Agree that Gitmo seems a very unlikely final destination, but mental health facilities have been beefed up.


                      Just for info., from The Guardian’s legal affairs correspondent Owen Bowcott (23 Jan 2019):


                      WikiLeaks founder’s lawyers file urgent application in attempt to prevent extradition to US

                    • McFlock

                      I was busy Sunday 🙂

                      Interesting article. I doubt they’ll get anywhere though – they seem to be under the impression that the current US regime gives two fucks about pretending to give two fucks about international legal bodies. It’s difficult to get worse in that regard than some previous administrations, but this lot manage it.

      • Morrissey 10.3.2

        So why doesn’t he walk out of the embassy?


  11. cleangreen 11

    This country (NZ) cannot go on having more people coming into use our infrastructure.

    We have such a ‘small tax base’ – so get used of more taxes; – until we have all our infrastructure system around NZ upgraded to a 21st century model, so we can cope to take more people.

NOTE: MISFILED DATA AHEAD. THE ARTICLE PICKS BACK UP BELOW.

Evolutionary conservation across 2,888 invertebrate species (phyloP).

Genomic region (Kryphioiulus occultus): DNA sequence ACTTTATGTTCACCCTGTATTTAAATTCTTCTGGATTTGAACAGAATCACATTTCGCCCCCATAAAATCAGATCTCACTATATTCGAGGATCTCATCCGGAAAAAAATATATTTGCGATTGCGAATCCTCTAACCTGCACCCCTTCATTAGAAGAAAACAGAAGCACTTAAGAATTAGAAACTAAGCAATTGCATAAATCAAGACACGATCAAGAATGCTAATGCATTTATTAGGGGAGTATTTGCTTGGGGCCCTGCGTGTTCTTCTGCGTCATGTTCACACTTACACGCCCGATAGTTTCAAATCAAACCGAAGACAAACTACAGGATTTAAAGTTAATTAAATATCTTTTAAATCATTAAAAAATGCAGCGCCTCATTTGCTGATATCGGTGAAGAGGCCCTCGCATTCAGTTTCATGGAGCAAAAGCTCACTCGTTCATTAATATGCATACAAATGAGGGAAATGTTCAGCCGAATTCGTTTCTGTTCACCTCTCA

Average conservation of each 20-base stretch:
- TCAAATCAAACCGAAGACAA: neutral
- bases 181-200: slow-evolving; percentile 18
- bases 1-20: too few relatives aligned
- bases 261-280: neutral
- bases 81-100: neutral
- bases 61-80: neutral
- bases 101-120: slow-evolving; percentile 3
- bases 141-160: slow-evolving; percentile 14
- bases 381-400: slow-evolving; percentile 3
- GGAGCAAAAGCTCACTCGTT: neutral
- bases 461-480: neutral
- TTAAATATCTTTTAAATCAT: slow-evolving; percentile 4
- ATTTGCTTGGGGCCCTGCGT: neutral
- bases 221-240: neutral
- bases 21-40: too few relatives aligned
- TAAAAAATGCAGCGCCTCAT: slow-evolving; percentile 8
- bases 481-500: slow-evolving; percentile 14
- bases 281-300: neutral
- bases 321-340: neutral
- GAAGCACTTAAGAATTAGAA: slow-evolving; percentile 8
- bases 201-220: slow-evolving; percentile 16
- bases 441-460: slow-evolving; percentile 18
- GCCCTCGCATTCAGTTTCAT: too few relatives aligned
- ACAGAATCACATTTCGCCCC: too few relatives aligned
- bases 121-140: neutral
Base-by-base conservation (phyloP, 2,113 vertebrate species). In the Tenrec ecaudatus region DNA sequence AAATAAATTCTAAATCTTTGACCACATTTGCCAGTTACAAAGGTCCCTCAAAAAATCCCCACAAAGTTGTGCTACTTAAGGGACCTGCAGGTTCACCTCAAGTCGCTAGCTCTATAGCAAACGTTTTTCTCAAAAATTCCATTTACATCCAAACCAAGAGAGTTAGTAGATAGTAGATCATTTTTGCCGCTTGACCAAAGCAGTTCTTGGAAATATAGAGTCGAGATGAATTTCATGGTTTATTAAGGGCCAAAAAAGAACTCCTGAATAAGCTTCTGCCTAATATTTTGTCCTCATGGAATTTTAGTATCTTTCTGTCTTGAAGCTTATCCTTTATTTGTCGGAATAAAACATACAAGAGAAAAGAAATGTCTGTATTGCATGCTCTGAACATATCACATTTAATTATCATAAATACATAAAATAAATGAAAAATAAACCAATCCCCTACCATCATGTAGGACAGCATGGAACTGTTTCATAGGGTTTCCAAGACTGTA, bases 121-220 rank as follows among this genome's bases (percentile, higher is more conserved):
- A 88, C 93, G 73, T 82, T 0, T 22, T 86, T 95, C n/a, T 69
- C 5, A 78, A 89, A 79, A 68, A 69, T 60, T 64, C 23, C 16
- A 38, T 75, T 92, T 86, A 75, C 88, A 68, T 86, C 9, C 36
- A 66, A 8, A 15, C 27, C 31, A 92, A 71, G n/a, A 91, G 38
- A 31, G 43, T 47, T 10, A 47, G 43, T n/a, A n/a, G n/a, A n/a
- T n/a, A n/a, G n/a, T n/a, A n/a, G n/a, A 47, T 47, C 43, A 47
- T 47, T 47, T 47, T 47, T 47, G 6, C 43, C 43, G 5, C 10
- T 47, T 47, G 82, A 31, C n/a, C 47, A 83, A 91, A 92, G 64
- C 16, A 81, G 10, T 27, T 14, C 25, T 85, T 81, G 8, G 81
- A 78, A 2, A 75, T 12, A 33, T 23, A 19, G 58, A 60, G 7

• Chris T 11.1

      Is that from an Ardern speech?

      • Sabine 11.1.1

        nah, it’s from John Key and Bill English when they raised the GST to 15% to make up for the Tax Cuts for the haves.

    • alwyn 11.2

      It would probably be rather nice to have a 21st Century infrastructure in New Zealand.
      The problem is that our current Government seems to want to spend the money on early 20th century cycle tracks. 19th century railways and even earlier provisions for horses. What is it that makes Tsar Winston want to provide tax deductions for people who buy “pretty racehorses”?

      • KJT 11.2.1

        Yes. Railways need upgrading to the 21st century. Electrification for a start.

        As for those gas guzzling, expensive mid 20th century trucks, and their insatiable demand for more and better roads.

        Time they were kicked to touch and replaced by rail, shipping, and electric or hydrogen powered, short haul.

    • greywarshark 12.1

      first dog on the moon – cartoon gives a succinct view of doings on the earth (the turd- like things that people do and leave etc.)

  12. Gabby 13

    FuckTard Of The Month?

  13. joe90 14

    Oh boy, this is brutal and after reading it I need a shower. But I doubt hot water and soap will cut it.

    (seriously, a grim, nauseating read so careful )

    • veutoviper 14.1

      Agreed – warning to anyone reading it. You need to – but be prepared to be shocked even if you think you are shockproof.

  14. marty mars 15

    yes the best thing for the animals was to kill them, the poor bastards.